The United States Postal Service (USPS) has told federal regulators that its newest secure time/date technology can create an electronic postmark to verify that a fund trade came in before the 4 p.m. cutoff and can also detect efforts to tamper with the time reading, the Boston Globe reported.
The issue is at the heart of the continuing federal/state probe into abusive trading practices that has focused on market timing and late trading allegations. Pending “hard close” regulations would require that all share trades be submitted to fund companies or their trade-clearing agent by 4 p.m. – a notion that has drawn storms of industry protests that such a move would effectively disenfranchise large blocks of investors (See SEC Rethinking Hard Close Proposal ).
In its proposal to federal regulators, USPS officials have pointed out that allowing it to time stamp fund trades has the power of federal law behind it, since it is a crime to tamper with documents in its system. “We’re a disinterested third party,” Chuck Chamberlain, who runs the electronic postmark project for the USPS, told the Globe. “There’s nobody to bribe in this system. No single person has access to the system whereby they could manufacture a transaction or alter one without being detected.”
Based on Atomic Clock
Like many electronic time-stamping programs, the Postal Service time clock is based on the atomic clock maintained by the US government, which eliminates the opportunity for corrupt insiders at financial firms to manipulate the time on internal computer systems to make it look like a late trade was executed before 4 p.m.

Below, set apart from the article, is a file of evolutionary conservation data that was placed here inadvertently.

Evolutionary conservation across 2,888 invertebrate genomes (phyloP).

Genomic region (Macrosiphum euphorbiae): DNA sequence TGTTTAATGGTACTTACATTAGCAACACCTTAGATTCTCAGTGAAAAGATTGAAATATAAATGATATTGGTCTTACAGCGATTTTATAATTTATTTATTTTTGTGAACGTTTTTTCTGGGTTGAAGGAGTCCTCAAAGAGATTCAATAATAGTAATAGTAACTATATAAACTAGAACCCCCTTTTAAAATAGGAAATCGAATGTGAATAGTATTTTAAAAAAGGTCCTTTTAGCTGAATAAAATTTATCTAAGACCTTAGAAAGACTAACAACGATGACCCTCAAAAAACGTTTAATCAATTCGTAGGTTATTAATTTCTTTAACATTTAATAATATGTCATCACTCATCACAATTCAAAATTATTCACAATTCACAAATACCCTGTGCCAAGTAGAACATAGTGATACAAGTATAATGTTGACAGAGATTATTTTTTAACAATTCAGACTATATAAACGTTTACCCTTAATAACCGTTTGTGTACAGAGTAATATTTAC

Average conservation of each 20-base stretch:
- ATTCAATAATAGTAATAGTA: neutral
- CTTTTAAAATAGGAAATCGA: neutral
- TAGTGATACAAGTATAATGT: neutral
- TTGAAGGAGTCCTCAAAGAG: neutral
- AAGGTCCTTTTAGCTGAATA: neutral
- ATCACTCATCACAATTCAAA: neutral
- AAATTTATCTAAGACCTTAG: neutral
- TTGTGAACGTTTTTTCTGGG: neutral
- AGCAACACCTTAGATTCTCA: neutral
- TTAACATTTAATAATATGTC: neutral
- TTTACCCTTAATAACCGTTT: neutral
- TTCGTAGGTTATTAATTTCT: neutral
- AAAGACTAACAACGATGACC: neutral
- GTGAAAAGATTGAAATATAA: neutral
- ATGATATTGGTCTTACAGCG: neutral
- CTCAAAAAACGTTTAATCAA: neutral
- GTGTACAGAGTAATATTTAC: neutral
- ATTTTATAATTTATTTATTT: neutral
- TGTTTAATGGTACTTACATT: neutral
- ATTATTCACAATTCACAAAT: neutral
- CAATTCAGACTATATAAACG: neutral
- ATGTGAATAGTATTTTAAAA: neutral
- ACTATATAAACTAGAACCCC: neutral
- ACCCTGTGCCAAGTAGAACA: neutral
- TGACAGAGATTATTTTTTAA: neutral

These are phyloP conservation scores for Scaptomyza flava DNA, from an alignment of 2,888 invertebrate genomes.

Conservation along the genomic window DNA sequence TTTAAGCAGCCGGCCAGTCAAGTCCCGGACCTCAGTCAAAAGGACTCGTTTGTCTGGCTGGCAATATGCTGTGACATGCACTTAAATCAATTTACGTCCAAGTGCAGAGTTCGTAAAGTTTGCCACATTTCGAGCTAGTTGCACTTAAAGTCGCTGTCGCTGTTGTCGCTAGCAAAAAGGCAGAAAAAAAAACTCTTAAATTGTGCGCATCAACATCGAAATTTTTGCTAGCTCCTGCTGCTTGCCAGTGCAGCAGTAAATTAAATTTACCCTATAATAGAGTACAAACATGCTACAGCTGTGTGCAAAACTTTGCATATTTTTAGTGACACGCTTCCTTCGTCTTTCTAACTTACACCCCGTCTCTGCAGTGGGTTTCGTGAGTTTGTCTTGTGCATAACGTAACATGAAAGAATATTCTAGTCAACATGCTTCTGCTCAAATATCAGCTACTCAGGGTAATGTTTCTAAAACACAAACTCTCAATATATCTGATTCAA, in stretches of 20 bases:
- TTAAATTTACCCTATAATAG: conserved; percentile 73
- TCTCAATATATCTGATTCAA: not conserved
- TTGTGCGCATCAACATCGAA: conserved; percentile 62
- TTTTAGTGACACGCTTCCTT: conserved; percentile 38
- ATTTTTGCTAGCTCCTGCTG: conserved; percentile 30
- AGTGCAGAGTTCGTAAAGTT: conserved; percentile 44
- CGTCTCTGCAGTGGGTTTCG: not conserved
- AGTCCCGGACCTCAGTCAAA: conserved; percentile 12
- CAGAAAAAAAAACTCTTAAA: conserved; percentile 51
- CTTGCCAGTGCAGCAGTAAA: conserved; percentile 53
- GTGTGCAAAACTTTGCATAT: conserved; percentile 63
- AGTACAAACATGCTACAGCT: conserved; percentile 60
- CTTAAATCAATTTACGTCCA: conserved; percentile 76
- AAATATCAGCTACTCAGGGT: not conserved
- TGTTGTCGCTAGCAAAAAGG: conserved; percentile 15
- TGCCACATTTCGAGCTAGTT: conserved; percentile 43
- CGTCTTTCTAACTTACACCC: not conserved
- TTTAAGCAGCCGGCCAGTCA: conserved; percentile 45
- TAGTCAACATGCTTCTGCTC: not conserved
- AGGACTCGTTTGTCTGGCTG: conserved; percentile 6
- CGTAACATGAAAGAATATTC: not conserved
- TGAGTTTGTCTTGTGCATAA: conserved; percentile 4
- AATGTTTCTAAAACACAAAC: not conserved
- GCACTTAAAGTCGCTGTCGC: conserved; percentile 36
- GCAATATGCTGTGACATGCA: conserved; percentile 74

Once the program is installed, users activate the postmarking program by clicking the blue icon of the Postal Service eagle mascot. The Postal Service’s software imprints digital signatures and electronic postmarks, which look much like current paper postmarks, on documents prepared in Microsoft Word. The postmark also seals the document by creating a unique coded record of the specific contents of each individual document using computer algorithms. Proponents have compared this “hash code,” as it’s called, to an electronic fingerprint or DNA code in which, just as in biology, no two are alike and each represents a unique set of facts in the documents.
The Postal Service stores the hash code in its secure data centers. Recipients of the document – in this case mutual fund companies receiving a trade – would then use the postmarking software to verify with USPS technology partner AuthentiDate that the contents match the hash code.
“If anyone tried to change the document, it would compute a different hash code, and later, when you did an audit or check, it would not match the original code, and that would indicate it was changed or tampered with,” said Michael Wolf, chief technology officer of AuthentiDate, a New York City firm.
The NSCC Proposal
At the other end of the spectrum from the Postal Service proposal is a solution being pushed by Fidelity Investments and other mutual fund players that would use simpler time-stamping technology and procedures, which they say would end the trading abuses at less cost.
Fidelity and other firms are backing a simpler technical solution that would require all mutual fund orders to be routed by 4 p.m. to a single trade-processing operation, the National Securities Clearing Corp., (NSCC), which already handles much of the trades made in the industry each day. The NSCC would certify each trade with commonly available time-stamping technology linked to the government’s atomic clock, notify mutual fund companies of that day’s transactions, and keep a record of the trade.
Proponents of this approach say that once the trade is in the hands of NSCC, an independent company regulated by the SEC, it can’t be tampered with by an unscrupulous trader. NSCC said it would cost $5 million to beef up its computer systems to accommodate increased trading activity. It currently charges 17.5 cents to process a transaction, while the Postal Service would charge 10 to 80 cents to postmark each mutual fund transaction. The SEC said there were 166 million mutual fund trades in 2002.